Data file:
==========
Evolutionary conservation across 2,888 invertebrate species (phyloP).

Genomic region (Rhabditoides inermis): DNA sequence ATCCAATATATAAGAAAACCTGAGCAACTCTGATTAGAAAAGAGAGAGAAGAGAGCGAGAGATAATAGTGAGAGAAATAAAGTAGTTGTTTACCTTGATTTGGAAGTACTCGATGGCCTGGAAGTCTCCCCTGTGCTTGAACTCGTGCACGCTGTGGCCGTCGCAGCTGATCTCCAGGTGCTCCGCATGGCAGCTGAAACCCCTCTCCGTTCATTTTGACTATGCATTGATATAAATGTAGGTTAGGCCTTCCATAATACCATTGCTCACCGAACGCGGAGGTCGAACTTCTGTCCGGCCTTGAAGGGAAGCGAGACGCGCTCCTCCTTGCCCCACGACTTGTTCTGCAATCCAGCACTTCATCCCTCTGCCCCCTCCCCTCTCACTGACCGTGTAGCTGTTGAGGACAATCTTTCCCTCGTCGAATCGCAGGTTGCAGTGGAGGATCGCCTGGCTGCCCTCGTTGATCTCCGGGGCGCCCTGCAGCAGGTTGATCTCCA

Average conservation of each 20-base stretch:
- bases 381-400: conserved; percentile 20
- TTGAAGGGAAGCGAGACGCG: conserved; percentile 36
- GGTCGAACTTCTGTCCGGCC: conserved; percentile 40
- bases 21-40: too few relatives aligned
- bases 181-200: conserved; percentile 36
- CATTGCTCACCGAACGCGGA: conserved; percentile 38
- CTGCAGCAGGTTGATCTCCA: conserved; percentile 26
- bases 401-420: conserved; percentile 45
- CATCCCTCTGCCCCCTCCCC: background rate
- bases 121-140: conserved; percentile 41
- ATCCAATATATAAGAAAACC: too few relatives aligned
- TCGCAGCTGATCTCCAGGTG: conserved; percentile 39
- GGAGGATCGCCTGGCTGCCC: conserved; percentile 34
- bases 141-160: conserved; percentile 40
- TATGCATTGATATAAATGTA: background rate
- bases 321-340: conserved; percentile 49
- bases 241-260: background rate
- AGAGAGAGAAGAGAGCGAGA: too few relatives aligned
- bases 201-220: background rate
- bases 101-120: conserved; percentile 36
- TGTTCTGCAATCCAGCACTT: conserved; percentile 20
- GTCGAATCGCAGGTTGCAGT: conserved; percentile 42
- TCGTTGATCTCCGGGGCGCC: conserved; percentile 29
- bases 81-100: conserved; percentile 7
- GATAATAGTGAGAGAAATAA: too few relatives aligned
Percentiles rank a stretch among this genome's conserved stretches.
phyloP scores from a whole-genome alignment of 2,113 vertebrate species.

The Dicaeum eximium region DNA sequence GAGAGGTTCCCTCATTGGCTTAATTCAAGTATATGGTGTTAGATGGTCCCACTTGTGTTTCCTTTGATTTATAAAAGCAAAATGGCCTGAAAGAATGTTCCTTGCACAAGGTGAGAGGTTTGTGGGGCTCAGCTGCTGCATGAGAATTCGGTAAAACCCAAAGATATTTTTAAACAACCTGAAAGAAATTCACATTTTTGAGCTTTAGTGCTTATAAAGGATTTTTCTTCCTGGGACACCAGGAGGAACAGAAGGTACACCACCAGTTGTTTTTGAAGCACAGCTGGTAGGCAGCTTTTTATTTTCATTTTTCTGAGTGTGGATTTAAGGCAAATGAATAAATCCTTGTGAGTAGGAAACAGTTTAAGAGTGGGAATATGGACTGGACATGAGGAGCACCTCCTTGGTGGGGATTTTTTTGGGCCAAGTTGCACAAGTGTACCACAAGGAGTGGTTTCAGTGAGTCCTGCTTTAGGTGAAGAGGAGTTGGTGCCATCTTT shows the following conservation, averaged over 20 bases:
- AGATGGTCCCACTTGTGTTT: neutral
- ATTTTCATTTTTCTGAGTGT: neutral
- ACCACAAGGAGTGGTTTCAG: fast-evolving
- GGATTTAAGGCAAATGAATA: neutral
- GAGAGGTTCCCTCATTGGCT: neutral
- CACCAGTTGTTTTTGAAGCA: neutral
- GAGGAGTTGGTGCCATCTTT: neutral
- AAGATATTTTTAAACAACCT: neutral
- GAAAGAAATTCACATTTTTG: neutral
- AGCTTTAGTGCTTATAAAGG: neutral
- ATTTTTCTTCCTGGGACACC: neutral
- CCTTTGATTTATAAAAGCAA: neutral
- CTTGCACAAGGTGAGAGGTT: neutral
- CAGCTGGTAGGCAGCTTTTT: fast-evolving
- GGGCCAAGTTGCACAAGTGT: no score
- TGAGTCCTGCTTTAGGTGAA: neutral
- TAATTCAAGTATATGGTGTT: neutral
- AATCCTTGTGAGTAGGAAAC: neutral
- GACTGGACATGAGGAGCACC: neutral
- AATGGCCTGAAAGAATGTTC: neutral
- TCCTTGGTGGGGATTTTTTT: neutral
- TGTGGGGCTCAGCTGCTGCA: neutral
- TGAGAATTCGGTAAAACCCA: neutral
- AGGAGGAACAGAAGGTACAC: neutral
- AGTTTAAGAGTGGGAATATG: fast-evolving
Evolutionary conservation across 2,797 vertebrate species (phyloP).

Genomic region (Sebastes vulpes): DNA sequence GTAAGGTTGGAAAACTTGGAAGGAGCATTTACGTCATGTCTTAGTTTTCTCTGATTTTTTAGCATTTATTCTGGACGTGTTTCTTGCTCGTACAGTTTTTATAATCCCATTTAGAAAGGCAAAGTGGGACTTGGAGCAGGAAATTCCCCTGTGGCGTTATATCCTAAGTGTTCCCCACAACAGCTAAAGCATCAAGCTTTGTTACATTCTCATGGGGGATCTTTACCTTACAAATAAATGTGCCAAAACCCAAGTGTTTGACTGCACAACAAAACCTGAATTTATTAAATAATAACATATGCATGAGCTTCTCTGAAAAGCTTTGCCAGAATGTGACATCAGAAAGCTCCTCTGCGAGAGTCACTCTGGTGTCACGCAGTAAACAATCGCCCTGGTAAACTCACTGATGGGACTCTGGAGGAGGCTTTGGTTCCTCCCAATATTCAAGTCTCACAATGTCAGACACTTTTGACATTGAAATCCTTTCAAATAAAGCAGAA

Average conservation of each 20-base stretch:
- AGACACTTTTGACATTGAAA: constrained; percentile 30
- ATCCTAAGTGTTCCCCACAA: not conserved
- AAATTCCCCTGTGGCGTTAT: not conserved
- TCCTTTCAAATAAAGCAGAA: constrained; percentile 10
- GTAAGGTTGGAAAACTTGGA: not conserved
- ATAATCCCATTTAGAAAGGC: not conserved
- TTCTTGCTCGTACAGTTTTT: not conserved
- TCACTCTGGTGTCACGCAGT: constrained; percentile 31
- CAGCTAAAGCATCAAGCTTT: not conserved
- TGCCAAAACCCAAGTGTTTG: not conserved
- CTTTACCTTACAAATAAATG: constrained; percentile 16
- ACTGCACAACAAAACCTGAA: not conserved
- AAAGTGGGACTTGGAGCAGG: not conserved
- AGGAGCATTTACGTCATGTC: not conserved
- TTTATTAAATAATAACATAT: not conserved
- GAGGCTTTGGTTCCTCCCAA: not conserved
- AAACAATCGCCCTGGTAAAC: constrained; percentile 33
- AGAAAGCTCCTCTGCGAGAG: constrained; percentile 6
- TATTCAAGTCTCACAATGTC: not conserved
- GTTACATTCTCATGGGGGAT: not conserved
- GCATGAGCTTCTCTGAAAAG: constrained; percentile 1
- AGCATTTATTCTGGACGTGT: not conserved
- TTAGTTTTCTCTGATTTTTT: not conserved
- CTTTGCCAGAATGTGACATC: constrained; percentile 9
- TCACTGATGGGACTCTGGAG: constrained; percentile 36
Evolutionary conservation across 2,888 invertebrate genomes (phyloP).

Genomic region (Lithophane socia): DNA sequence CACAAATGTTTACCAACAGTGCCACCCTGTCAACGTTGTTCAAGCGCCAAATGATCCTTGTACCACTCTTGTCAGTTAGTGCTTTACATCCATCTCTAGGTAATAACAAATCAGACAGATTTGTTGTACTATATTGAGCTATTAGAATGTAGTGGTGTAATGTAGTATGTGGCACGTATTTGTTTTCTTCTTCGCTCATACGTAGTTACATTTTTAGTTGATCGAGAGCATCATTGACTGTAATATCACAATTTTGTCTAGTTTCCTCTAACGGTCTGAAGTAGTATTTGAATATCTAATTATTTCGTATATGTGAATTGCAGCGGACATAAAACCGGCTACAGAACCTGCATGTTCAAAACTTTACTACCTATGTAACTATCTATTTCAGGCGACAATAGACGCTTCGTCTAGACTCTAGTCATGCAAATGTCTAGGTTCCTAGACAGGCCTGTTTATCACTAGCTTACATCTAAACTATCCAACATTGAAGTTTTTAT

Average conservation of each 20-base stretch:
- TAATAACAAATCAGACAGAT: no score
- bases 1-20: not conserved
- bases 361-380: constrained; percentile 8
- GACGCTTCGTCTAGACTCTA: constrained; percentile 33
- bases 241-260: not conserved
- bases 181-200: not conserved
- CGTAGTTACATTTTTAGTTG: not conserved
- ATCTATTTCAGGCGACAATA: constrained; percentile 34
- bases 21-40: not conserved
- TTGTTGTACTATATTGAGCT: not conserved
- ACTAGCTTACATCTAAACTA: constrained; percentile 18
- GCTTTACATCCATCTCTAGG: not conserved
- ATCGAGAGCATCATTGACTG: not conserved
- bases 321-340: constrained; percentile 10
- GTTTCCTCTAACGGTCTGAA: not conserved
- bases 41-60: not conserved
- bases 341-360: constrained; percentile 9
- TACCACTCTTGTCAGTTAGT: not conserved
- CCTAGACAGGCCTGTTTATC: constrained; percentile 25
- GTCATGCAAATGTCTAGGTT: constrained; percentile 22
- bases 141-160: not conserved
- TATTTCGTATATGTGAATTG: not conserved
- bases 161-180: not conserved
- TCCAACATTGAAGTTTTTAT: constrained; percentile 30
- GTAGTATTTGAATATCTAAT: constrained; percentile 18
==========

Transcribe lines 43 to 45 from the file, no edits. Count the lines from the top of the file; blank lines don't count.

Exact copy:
- CCTTTGATTTATAAAAGCAA: neutral
- CTTGCACAAGGTGAGAGGTT: neutral
- CAGCTGGTAGGCAGCTTTTT: fast-evolving